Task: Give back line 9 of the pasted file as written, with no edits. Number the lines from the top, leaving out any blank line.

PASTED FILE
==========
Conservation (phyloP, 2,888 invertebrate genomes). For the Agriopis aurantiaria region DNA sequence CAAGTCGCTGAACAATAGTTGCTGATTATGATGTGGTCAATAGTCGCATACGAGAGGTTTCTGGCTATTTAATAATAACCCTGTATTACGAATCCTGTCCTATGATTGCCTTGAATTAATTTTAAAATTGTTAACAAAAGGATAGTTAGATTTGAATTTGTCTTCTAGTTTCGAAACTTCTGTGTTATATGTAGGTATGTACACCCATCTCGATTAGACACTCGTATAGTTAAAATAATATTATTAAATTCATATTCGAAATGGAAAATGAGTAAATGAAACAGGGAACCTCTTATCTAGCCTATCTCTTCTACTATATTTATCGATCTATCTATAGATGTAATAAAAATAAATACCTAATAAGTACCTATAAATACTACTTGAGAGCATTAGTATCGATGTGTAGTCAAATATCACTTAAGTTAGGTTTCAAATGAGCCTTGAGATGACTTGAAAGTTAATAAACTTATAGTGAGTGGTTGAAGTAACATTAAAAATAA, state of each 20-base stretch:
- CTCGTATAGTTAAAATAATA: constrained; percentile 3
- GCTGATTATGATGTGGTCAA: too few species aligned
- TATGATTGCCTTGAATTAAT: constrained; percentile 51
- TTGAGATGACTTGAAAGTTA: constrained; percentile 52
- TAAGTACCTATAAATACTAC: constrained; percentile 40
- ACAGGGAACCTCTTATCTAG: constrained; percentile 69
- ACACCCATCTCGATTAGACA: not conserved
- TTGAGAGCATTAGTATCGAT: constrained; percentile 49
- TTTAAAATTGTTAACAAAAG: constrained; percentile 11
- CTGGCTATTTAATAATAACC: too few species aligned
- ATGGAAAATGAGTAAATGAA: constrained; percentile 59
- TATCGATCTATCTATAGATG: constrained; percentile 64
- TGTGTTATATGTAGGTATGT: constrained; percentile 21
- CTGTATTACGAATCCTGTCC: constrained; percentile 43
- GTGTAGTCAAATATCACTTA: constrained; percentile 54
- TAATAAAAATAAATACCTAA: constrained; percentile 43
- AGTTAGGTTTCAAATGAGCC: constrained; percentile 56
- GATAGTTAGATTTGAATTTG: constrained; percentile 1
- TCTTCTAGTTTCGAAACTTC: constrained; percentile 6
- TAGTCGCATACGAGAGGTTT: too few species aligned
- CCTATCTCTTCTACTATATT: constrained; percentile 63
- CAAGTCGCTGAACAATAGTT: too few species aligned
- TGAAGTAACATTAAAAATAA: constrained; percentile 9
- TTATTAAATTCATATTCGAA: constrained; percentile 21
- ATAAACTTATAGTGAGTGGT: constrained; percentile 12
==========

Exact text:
- TTGAGAGCATTAGTATCGAT: constrained; percentile 49